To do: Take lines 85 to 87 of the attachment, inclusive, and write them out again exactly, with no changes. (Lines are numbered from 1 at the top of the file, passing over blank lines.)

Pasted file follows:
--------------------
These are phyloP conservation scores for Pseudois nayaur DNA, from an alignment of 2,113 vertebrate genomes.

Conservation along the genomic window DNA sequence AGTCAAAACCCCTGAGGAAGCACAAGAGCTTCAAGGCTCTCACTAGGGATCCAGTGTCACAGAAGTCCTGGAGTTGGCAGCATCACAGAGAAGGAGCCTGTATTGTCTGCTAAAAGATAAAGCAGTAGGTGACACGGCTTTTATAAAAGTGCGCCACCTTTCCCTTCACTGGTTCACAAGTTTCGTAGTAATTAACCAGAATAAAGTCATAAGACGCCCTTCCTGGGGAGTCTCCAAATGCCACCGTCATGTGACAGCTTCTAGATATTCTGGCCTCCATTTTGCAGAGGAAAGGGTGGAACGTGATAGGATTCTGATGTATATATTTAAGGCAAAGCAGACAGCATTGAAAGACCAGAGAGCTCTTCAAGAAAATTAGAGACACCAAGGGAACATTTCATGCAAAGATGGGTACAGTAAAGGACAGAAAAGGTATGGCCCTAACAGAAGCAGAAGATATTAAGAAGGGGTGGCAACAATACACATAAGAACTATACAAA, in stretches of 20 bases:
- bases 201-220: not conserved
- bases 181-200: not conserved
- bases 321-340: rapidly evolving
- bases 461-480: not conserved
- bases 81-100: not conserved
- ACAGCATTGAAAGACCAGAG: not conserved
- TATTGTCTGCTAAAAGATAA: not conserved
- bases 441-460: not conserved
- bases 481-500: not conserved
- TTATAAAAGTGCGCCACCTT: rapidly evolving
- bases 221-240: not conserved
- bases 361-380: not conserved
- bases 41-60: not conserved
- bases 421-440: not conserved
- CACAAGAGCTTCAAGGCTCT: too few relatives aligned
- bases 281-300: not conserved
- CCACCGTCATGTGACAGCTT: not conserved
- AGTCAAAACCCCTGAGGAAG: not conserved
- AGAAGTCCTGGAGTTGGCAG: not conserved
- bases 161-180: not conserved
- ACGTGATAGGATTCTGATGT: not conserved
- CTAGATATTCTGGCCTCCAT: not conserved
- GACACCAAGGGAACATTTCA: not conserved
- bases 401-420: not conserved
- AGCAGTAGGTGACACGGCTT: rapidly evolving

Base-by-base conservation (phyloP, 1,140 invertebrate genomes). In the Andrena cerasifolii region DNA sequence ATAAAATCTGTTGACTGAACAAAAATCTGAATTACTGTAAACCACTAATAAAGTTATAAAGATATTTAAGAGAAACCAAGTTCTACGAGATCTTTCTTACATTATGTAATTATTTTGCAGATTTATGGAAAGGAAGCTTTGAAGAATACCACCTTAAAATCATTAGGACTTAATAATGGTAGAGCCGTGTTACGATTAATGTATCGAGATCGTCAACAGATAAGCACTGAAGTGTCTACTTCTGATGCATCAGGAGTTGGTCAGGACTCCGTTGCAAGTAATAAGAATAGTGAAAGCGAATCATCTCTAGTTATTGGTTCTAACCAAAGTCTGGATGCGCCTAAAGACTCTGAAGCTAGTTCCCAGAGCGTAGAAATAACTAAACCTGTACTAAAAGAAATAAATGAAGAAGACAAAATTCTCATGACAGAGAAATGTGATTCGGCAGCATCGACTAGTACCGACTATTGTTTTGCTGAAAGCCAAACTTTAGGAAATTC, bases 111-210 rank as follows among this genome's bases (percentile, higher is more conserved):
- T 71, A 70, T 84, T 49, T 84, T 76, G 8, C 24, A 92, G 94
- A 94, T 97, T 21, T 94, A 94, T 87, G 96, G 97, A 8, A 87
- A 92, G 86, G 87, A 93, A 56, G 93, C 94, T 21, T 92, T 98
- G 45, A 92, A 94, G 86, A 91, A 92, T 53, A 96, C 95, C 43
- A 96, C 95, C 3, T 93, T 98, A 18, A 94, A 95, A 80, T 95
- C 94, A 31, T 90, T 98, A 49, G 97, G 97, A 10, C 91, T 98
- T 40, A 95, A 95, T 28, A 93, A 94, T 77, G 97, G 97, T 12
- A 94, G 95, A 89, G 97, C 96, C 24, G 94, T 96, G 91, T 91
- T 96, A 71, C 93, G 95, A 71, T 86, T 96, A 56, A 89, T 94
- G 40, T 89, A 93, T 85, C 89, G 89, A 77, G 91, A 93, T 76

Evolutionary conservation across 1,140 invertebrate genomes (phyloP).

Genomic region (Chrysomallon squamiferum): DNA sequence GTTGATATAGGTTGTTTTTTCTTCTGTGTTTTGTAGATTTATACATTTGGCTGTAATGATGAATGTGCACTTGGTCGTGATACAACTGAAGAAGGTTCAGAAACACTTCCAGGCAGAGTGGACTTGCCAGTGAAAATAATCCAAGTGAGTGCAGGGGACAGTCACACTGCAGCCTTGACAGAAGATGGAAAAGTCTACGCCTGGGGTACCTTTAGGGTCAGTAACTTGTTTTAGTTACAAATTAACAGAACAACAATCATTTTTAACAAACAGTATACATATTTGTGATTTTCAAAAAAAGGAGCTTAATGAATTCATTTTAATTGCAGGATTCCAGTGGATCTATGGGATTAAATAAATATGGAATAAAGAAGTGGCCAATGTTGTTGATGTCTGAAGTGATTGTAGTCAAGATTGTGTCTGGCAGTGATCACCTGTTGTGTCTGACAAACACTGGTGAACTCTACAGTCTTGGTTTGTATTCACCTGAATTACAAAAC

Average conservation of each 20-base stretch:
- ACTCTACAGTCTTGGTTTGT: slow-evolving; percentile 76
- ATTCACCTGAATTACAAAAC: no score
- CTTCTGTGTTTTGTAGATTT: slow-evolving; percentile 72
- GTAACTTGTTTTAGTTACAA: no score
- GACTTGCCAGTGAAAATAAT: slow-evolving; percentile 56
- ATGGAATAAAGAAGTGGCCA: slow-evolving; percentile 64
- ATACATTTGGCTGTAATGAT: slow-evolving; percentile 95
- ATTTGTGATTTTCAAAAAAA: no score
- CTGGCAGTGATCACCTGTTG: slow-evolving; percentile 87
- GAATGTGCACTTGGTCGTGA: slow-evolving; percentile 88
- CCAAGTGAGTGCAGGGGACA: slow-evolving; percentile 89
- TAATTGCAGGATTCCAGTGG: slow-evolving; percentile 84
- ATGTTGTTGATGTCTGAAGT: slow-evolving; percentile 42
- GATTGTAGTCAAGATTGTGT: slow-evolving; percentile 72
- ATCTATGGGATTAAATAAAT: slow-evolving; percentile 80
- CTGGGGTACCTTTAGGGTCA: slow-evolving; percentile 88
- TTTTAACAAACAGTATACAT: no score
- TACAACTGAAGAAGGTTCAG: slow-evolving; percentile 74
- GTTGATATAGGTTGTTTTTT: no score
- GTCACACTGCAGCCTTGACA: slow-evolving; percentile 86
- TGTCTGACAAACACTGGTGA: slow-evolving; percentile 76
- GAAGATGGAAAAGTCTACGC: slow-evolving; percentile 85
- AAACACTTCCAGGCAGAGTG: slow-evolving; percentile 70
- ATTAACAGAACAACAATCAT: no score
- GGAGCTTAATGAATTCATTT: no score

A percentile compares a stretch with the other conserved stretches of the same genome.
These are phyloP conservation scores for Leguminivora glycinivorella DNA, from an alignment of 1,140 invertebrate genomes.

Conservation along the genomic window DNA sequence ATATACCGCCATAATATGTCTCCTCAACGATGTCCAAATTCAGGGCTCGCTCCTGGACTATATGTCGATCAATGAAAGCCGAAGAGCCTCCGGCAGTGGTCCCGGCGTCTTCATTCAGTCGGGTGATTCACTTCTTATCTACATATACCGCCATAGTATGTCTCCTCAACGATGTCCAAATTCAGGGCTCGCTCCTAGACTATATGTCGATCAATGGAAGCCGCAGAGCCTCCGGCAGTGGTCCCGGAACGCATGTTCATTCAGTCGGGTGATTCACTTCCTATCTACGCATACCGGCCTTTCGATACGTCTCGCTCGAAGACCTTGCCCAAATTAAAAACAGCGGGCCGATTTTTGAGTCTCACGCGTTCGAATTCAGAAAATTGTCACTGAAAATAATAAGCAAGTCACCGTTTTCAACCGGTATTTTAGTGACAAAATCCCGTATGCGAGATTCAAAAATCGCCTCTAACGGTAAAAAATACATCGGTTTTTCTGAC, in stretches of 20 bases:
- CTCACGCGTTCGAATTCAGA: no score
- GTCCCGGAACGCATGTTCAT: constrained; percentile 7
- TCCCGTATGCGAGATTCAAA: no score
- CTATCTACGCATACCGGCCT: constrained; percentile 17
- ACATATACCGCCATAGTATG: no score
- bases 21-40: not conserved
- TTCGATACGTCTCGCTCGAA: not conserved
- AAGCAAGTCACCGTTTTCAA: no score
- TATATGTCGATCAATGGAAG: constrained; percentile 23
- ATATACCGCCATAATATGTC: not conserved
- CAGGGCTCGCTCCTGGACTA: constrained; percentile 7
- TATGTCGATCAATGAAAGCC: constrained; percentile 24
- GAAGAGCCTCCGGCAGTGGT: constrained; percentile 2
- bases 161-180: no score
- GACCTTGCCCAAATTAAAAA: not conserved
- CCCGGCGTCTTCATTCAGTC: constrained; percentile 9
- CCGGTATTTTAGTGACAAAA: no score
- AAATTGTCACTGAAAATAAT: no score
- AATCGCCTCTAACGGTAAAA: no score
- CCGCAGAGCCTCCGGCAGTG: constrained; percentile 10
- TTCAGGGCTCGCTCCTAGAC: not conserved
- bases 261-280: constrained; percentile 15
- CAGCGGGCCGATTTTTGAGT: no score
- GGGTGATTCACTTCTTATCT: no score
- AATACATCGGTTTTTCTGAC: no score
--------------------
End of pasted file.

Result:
- CCCGGCGTCTTCATTCAGTC: constrained; percentile 9
- CCGGTATTTTAGTGACAAAA: no score
- AAATTGTCACTGAAAATAAT: no score